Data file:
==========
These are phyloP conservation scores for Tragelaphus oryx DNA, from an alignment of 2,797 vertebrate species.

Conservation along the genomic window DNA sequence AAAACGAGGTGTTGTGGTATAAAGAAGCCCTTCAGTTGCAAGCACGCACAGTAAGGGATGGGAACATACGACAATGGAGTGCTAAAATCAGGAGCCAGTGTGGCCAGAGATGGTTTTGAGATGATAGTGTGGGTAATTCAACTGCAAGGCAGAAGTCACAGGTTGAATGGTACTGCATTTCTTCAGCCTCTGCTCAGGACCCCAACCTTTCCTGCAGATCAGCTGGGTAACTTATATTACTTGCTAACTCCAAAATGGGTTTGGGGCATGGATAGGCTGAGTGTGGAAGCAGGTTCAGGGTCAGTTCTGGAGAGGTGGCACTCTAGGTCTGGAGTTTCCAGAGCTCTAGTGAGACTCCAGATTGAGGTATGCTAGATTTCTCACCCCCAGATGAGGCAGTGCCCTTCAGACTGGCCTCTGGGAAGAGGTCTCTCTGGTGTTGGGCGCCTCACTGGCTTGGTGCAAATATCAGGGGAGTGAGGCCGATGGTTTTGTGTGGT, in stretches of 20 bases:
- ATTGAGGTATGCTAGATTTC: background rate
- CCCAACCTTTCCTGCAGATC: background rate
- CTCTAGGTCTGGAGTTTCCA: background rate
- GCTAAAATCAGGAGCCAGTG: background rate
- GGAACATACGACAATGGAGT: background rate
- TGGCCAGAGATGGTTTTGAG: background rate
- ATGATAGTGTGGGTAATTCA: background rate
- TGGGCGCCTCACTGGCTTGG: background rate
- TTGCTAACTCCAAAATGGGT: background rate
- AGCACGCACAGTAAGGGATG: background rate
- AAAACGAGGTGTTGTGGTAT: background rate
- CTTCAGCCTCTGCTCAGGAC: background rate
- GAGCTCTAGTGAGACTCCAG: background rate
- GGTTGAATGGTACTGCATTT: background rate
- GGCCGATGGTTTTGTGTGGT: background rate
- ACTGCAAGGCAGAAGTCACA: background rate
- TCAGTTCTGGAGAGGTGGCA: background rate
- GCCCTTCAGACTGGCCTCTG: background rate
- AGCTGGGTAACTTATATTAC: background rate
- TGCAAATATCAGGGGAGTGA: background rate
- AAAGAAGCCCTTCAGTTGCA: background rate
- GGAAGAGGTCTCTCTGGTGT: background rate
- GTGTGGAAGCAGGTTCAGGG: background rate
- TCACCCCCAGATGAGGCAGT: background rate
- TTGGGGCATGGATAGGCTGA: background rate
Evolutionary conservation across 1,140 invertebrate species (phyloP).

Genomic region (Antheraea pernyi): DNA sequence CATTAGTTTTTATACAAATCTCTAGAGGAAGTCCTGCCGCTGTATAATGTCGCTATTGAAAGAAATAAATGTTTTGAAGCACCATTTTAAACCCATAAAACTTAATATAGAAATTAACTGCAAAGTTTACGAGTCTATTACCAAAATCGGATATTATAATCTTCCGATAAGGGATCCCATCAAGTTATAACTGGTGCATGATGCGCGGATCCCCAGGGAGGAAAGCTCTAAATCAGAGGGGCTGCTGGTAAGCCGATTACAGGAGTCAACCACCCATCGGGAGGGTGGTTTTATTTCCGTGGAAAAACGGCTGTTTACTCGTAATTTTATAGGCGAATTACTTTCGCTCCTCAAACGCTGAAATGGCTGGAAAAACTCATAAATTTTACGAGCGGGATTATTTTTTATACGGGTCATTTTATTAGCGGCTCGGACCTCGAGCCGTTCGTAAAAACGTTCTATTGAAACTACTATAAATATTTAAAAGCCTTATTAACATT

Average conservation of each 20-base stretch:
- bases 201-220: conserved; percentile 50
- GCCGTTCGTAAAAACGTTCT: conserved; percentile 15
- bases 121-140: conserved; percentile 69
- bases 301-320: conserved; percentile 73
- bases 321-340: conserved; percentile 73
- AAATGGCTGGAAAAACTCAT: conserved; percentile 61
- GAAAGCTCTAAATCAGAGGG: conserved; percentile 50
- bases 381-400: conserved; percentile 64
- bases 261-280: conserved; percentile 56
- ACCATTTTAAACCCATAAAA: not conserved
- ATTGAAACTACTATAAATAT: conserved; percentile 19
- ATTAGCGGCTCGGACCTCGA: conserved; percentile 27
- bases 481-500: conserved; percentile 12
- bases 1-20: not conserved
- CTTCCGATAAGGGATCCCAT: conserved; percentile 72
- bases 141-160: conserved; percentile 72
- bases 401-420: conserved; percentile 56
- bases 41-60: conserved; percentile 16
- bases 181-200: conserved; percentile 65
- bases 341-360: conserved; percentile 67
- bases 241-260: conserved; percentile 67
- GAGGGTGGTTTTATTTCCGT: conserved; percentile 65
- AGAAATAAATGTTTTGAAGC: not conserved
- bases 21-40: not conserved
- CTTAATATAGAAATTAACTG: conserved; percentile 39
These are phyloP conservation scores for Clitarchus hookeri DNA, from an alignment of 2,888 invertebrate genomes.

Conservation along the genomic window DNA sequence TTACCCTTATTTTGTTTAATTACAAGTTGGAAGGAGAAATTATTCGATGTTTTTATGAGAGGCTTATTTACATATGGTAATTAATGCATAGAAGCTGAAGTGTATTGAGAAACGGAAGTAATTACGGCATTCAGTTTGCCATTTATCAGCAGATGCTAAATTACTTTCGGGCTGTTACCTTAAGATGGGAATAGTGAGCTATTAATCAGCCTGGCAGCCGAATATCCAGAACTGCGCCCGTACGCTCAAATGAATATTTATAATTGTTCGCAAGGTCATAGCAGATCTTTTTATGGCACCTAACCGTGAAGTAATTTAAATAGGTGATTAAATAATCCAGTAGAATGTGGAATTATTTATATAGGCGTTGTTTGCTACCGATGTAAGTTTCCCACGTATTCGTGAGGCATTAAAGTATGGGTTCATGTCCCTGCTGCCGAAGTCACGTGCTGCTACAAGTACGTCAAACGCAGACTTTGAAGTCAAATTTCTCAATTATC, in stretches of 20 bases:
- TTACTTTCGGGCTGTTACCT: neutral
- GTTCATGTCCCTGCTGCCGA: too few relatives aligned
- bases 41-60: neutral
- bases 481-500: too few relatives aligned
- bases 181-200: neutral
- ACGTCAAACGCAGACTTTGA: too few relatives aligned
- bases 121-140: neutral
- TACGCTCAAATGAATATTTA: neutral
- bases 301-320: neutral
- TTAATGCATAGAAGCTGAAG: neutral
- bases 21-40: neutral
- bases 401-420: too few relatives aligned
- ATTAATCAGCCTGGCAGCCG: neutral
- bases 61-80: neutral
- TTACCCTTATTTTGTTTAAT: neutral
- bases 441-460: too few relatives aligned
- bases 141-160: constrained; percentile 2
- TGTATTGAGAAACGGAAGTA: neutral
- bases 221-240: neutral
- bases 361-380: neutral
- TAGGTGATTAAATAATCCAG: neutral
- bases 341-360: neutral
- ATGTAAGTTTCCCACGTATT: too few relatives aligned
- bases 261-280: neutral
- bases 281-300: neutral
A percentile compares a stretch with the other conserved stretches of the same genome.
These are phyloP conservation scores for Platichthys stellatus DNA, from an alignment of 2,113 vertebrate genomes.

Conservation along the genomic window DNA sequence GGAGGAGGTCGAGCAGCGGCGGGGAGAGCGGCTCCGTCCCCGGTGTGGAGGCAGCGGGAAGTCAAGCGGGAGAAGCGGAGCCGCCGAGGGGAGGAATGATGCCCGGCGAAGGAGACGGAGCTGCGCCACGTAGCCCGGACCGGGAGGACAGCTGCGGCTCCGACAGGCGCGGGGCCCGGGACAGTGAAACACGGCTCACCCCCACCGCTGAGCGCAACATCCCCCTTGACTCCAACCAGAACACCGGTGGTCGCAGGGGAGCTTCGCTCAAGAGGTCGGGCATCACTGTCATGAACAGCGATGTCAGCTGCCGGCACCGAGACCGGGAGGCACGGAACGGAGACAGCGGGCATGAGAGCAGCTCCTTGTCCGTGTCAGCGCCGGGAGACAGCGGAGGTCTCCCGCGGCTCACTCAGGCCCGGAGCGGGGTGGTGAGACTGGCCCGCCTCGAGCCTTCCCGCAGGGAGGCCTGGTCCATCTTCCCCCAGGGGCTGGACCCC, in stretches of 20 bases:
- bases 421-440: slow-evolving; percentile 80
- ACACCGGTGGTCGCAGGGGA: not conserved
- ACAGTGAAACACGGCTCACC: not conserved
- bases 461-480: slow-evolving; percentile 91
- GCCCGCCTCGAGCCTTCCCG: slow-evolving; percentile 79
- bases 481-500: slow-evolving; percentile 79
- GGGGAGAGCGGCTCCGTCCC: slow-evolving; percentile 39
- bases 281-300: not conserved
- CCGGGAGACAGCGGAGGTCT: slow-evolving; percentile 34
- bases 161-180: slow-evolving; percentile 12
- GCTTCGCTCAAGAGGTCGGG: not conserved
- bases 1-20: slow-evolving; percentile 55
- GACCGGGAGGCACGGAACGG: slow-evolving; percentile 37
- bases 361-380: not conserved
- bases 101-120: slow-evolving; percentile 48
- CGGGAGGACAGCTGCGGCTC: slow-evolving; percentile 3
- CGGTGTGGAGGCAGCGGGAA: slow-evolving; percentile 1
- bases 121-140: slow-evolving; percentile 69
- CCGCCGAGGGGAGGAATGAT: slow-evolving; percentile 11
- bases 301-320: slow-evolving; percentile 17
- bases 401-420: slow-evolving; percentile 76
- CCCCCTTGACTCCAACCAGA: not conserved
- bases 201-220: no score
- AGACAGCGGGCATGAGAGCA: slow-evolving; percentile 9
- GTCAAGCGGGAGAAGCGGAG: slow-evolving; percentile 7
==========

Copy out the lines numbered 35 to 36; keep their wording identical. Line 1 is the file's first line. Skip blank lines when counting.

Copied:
- bases 321-340: conserved; percentile 73
- AAATGGCTGGAAAAACTCAT: conserved; percentile 61